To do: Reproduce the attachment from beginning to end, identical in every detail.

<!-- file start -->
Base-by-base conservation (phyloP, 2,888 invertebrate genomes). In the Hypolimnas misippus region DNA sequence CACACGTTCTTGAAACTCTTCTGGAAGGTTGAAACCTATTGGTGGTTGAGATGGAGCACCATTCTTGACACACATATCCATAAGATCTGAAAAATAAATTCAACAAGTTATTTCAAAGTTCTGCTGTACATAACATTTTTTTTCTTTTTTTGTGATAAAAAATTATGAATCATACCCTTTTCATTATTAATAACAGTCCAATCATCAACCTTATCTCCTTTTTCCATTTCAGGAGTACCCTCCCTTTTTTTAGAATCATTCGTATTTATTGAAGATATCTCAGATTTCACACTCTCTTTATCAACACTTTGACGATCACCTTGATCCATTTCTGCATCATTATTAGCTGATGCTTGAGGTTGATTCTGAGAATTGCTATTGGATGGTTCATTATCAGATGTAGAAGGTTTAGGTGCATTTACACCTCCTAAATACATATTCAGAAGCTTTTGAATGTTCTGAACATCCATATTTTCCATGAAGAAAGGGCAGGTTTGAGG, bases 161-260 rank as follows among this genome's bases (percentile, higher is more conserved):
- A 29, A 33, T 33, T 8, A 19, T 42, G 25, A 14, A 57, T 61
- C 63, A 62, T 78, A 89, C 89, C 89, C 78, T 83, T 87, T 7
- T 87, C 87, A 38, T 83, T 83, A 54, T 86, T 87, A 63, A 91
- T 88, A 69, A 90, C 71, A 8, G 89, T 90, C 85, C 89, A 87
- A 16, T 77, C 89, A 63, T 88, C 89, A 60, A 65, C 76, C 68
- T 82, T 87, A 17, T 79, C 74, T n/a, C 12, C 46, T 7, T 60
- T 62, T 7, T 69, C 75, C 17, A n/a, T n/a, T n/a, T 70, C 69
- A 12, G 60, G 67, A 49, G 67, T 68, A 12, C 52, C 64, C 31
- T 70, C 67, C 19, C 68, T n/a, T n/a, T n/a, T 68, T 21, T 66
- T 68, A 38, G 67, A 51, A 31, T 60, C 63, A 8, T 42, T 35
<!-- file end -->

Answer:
Base-by-base conservation (phyloP, 2,888 invertebrate genomes). In the Hypolimnas misippus region DNA sequence CACACGTTCTTGAAACTCTTCTGGAAGGTTGAAACCTATTGGTGGTTGAGATGGAGCACCATTCTTGACACACATATCCATAAGATCTGAAAAATAAATTCAACAAGTTATTTCAAAGTTCTGCTGTACATAACATTTTTTTTCTTTTTTTGTGATAAAAAATTATGAATCATACCCTTTTCATTATTAATAACAGTCCAATCATCAACCTTATCTCCTTTTTCCATTTCAGGAGTACCCTCCCTTTTTTTAGAATCATTCGTATTTATTGAAGATATCTCAGATTTCACACTCTCTTTATCAACACTTTGACGATCACCTTGATCCATTTCTGCATCATTATTAGCTGATGCTTGAGGTTGATTCTGAGAATTGCTATTGGATGGTTCATTATCAGATGTAGAAGGTTTAGGTGCATTTACACCTCCTAAATACATATTCAGAAGCTTTTGAATGTTCTGAACATCCATATTTTCCATGAAGAAAGGGCAGGTTTGAGG, bases 161-260 rank as follows among this genome's bases (percentile, higher is more conserved):
- A 29, A 33, T 33, T 8, A 19, T 42, G 25, A 14, A 57, T 61
- C 63, A 62, T 78, A 89, C 89, C 89, C 78, T 83, T 87, T 7
- T 87, C 87, A 38, T 83, T 83, A 54, T 86, T 87, A 63, A 91
- T 88, A 69, A 90, C 71, A 8, G 89, T 90, C 85, C 89, A 87
- A 16, T 77, C 89, A 63, T 88, C 89, A 60, A 65, C 76, C 68
- T 82, T 87, A 17, T 79, C 74, T n/a, C 12, C 46, T 7, T 60
- T 62, T 7, T 69, C 75, C 17, A n/a, T n/a, T n/a, T 70, C 69
- A 12, G 60, G 67, A 49, G 67, T 68, A 12, C 52, C 64, C 31
- T 70, C 67, C 19, C 68, T n/a, T n/a, T n/a, T 68, T 21, T 66
- T 68, A 38, G 67, A 51, A 31, T 60, C 63, A 8, T 42, T 35